4 jumbo or extra-large head-on, shell-on shrimp, preferably Santa Barbara spot prawns

1 tablespoon canola oil

4 tablespoons extra-virgin olive oil, plus more

4 garlic cloves, very thinly sliced

Kosher salt

3 dried guindilla or other small red chiles

1 teaspoon dry sherry

1/2 lemon

3 tablespoons fresh flat-leaf parsley leaves, finely chopped

1. Prepare the shrimp by snipping off the legs with kitchen shears. Then carefully push the shells off the bodies. Separate the shrimp heads from the tails by using a sharp knife to cut off the heads with one-third-inch of the tails attached to keep the juices inside the heads.

2. Generously coat the bottom of a medium donabe, terracotta pot or Dutch oven with the canola and olive oils. Add the garlic, sprinkle lightly with salt and set over medium-low heat. Bring to a sizzle, stirring occasionally, until the garlic chips start to dance and turn golden brown around the edges, about two minutes. Don’t let them burn. Transfer the garlic to a paper-towel-lined plate and reserve.

3. Add the chiles to the hot oil and cook, turning, until a shade darker, about 30 seconds. Transfer to the plate with the garlic.

4. Add the shrimp heads, sprinkle lightly with salt and cook, turning occasionally, for 30 seconds. Add the shrimp tails, sprinkle lightly with salt and cook, turning, for 15 seconds. Return the garlic and chiles to the pot and shake and swirl the pot so the garlic coats everything. Add the sherry and let the alcohol burn out, about one minute. Zest half of the lemon half directly into the pot, then stir in half of the parsley. When the shrimp become opaque and their juices emulsify with the oil into a sauce, remove from the heat. Sprinkle with the remaining parsley, squeeze in a few drops of lemon juice and serve immediately.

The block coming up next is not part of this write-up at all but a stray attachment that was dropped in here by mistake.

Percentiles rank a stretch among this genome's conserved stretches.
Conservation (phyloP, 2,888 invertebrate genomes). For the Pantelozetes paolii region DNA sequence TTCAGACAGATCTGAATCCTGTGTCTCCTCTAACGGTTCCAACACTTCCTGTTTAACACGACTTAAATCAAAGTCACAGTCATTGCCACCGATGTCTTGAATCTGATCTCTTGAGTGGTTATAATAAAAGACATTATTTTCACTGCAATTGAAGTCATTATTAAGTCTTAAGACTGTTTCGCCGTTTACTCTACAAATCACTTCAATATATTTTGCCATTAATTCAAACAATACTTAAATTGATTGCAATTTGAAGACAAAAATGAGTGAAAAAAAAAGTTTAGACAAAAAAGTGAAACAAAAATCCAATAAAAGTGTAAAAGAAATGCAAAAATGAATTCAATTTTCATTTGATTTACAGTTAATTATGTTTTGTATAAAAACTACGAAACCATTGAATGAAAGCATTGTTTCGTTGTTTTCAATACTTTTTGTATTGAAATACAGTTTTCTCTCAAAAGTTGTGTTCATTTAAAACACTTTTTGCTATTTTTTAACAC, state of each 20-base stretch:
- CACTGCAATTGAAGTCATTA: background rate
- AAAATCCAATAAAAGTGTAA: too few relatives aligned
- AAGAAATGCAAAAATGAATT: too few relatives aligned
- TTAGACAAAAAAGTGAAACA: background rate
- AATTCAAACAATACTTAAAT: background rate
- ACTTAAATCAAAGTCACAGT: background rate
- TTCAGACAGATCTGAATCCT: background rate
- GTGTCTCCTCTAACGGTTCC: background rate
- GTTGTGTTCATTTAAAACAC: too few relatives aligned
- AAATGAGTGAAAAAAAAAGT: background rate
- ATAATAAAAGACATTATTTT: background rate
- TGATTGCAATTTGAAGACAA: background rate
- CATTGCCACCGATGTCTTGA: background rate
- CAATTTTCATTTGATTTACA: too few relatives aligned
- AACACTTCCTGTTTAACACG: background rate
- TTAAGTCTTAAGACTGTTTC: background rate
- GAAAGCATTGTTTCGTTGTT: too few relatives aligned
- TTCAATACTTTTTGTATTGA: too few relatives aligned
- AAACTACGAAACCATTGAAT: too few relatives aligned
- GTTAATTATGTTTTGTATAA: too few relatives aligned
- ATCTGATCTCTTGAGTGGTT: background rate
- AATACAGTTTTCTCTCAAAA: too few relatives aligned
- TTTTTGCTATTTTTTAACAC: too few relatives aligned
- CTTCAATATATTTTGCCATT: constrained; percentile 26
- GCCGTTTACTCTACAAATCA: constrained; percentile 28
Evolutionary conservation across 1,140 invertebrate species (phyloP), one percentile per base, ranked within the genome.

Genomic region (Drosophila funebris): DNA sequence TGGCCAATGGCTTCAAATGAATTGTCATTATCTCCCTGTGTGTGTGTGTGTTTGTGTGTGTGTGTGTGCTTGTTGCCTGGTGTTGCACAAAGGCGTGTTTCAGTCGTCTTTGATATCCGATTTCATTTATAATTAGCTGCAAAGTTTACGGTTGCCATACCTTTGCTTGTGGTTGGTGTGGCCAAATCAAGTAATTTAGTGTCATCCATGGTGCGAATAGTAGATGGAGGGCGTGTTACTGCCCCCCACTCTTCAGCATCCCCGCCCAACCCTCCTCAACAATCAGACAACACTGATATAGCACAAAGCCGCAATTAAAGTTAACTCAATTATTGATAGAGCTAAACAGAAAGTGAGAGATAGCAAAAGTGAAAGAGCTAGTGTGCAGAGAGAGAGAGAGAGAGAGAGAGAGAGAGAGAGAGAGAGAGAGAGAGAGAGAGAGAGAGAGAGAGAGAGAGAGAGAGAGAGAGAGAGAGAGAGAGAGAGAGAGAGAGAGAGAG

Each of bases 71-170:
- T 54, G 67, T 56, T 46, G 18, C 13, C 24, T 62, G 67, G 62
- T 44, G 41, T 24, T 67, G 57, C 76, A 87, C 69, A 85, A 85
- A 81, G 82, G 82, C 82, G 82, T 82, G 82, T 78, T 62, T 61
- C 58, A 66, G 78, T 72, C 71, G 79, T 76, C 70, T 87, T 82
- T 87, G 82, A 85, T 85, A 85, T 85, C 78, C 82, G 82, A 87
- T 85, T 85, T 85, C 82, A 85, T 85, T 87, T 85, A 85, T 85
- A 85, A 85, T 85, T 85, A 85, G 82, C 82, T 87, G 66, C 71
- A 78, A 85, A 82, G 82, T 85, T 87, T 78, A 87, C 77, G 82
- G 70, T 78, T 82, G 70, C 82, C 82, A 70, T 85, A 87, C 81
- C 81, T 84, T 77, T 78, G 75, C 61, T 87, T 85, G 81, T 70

Gambas al Ajillo with Shrimp Tails: Substitute eight extra-large or jumbo shrimp tails for the whole shrimp and cook, turning, for 30 seconds before returning the garlic and chiles to the pot.

Recipes adapted from Aitor Zabala.



There are endless variations on pan con tomate. Here’s how Zabala makes it:

The bread

Zabala says, “The most important thing is good bread. After that, it’s up to you.” What he means is that the quality must be the best, whether you use a crusty baguette or thick focaccia. Zabala prefers pan de cristal, which means “glass bread.” Some Spanish chefs who use pan de cristal bake the split loaves until they dry out completely and develop a cracker-like crunch; others barely toast the bread so that it’s soft enough to fold in half. Zabala broils the whole loaf first until crisp, then splits and toasts the centers just until dry and golden. He likes the centers to remain a bit soft so they turn mushy post-tomate. For those who don’t like pan de cristal (or can’t buy it), baguettes are often used. Some cut thick slices, others split the baton as if for a sandwich, and all toast to their desired crispness.

The tomato

Zabala’s tomato rules are to use ripe, flavorful tomatoes and not to over-rub the bread with them. “It’s not right with too much tomato,” Zabala says. He swipes the cut side—always sliced through the equator, not from stem to end—only once and gently across the toast. Before the tomatoes, some also rub garlic against the bread, but not Zabala.

The olive oil

Zabala splurges on the highest-quality first-cold-pressed extra-virgin Arbequina olive oil from Spain. Unheated, its complex taste comes through when Zabala drizzles on enough to run through the bread’s rivulets and add a golden sheen to its surface.